Confronting Christianity: 12 Hard Questions for the World’s Largest Religion by Rebecca McLaughlin (Crossway, 2019). 223 pages, Cover price: £17.99, ISBN: 9781433564239
It is sometimes suggested that, in light of the evolving concerns of our culture, the apologetic task at the start of the 21st century has changed direction. Philosophical enquiry into cosmic origins or the coherence of the concept of God have been replaced by more practical concerns: the desire for social justice, inclusion and diversity. Whatever one makes of this view, there is no question that these concerns stand at the forefront of our cultural zeitgeist and Christianity is often portrayed as being part of the problem rather than the solution. With this in mind, Rebecca McLaughin’s book Confronting Christianity is both a timely and relevant contribution to the ongoing conversation surrounding faith and contemporary culture. McLaughlin identifies twelve of the most pressing objections raised against Christianity and attempts to engage them fairly, honestly and biblically.
The book is divided into twelve chapters, each introducing the next question. McLaughlin offers a broad range of issues, from whether Christianity denigrates women to the assertion that it condones slavery; whether science has disproved the Bible to how a loving God could send people to hell. These questions are sensitively handled and, from the outset, McLaughlin is clear that she comes at many of them from a place of deep, and at times very personal, wrestling. She confesses that she “feels their weight” and assures the reader “If I give smug, simplistic answers, I have failed.”[i]
To that end McLaughlin is keen to address many of the hardest examples pertaining to the objections facing Christianity. Referencing Jonathan Edwards, she does not shy away from the fact that well respected theologians have used the Bible to justify slavery. Chapter 11, entitled, How Could a Loving God Allow so much Suffering? begins by citing ten exceptionally harrowing instances of human suffering in a paragraph that is hard to read. Things become very personal in the chapter on whether Christianity is homophobic, as McLaughlin shares her own story as a woman who experiences same sex attraction. Confronting Christianity is highly readable and jam packed with helpful illustrations. One moment we are in the world of Harry Potter, the next dialoguing with homeless people, before finding ourselves in the presence of Nobel prize-winning scientists. This helps the reader to understand difficult concepts and roots the book in the real world.
All of this roots the book in the real world and makes it highly relatable. No cold, distant answers of academia here. That said, McLaughlin is clearly highly academic and she manages to balance the personal nature of the book with rigorous analysis, challenging some of the widespread assumptions of society while giving some thought provoking and, at times, unexpected answers. For example, in chapter 8, entitled Doesn’t Christianity Denigrate Women? McLaughlin details Jesus’ elevation of women in a male-dominated culture and challenges the view that Paul was a misogynist by considering his charge to husbands to “love your wife as Christ loved the church and gave himself up for her”.[ii] She adds that many gender role distinctions that are often assumed go beyond biblical mandate.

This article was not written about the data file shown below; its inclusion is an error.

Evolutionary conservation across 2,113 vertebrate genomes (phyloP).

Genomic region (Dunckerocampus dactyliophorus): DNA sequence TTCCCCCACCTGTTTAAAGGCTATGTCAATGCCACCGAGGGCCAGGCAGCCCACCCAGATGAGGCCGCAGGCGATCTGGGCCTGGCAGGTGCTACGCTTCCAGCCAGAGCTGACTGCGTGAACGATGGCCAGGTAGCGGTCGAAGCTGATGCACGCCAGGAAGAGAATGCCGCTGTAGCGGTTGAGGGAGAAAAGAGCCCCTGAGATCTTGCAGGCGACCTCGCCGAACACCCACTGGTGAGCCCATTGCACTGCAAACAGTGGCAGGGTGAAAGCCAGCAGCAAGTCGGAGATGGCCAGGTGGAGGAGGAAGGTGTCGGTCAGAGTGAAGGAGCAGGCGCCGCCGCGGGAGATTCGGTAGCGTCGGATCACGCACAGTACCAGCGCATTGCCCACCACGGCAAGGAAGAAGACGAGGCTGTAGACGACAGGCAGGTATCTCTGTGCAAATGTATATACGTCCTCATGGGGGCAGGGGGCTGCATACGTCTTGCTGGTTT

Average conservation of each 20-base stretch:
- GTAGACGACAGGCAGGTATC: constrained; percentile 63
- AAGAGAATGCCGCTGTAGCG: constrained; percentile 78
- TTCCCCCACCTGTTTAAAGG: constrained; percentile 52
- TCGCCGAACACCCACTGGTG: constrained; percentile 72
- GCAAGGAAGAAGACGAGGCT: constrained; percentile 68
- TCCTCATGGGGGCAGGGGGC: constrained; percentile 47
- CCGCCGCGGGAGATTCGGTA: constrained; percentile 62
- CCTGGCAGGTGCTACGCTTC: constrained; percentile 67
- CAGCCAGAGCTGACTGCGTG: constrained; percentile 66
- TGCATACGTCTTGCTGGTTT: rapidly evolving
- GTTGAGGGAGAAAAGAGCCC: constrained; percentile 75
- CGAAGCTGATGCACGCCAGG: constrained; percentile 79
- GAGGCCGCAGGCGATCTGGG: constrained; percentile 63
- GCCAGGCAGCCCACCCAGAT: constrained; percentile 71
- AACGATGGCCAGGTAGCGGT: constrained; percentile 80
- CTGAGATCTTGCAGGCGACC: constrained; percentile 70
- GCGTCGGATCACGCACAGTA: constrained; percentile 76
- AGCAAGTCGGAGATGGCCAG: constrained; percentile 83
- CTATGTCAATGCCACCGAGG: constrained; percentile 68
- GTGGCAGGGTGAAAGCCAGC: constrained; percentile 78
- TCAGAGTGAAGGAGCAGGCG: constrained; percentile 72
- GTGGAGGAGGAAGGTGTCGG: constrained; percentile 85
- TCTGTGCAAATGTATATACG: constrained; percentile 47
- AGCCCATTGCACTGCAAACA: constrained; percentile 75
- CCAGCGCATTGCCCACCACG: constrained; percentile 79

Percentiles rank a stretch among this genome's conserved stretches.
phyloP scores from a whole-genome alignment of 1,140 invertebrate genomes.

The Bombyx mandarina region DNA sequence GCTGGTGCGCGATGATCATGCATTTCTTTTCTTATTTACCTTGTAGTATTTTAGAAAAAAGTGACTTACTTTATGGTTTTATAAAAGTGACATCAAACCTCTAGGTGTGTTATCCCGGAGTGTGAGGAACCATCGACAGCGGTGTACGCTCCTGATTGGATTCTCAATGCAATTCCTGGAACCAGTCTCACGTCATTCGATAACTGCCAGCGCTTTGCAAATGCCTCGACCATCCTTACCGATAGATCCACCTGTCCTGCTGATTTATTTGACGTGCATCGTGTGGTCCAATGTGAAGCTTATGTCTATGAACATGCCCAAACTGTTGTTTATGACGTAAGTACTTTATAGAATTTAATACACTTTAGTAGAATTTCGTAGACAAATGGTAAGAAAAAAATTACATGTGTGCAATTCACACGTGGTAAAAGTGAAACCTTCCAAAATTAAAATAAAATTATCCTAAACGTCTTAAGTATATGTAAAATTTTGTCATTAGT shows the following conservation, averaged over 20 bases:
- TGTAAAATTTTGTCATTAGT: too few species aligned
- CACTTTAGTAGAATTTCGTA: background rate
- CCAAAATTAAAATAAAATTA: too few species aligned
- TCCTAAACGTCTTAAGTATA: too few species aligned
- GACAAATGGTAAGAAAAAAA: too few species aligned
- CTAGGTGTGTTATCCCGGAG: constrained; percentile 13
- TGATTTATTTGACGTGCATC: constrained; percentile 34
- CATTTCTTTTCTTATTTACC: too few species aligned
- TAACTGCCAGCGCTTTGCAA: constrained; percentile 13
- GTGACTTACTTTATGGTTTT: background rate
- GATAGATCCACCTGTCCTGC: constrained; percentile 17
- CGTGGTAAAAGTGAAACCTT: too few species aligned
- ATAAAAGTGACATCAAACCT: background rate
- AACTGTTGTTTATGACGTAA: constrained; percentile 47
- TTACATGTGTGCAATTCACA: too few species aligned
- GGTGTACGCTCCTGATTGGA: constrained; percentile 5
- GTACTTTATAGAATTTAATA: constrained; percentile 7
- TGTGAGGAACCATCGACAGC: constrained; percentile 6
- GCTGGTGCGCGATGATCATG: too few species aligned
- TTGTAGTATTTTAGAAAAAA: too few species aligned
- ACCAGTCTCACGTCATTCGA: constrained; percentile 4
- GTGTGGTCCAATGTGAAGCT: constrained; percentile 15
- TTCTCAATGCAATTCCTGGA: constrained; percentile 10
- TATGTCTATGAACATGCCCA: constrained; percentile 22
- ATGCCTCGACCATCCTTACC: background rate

With each chapter bringing a different question to the table, there is not a progression as such, for there is no central argument upon which to build. This is not that kind of book. This does not mean, however, that there are no recurring themes or that there is nothing to bind these varied questions together. In fact, as one continues through the chapters, it becomes very clear that there is: everything that we experience - the good, the bad, the unanswered questions - must all, ultimately, bring us to a single goal. Jesus is the supreme good and the One who alone can bring comfort, joy and hope and who can fundamentally make sense out of our human experience.
This focus is perhaps seen most powerfully in the chapter on suffering. McLaughlin takes us into John’s Gospel, to the tragic story of two sisters, Mary and Martha, whose brother Lazarus had just died. She follows the narrative through and highlights many of the questions that the story throws at us before showing the reader how Jesus takes things in the most unexpected direction by making a startling claim to the weeping Martha: “I am the resurrection and the life. The one who believes in me will live, even though they die; and whoever lives by believing in me will never die.”[iii]
McLaughlin shows that the twist at the end of the tale is not that Jesus had failed, nor that He was about to teach some theological ideas on suffering. Rather, Jesus uses this situation to point us to the fact that He is life itself and He backs this up by raising Lazarus from the dead. We may not know every answer to suffering, but Jesus offers us more than mere answers. He offers us true hope. This, then, is the central message of the book: Christianity offers us Christ Himself as One who is far more precious than anything the world can put in His place. McLaughin helps the reader to consider each question from new angles, providing many helpful thoughts and answers and, undergirding everything, points us to Jesus.
I would highly recommend Confronting Christianity, whatever your motivation in reading it. If you are a Christian wanting to defend your faith more effectively, a sceptic wishing to hear a Christian response to your objections, or someone on a very personal journey seeking answers, this book is both helpful and insightful. Our secular culture asks some important questions, many of which are weighty, many of which are deeply challenging. Christians need to be ready, not only give answers but to point people to the source of hope. Confronting Christianity is a good first step in helping us do just that.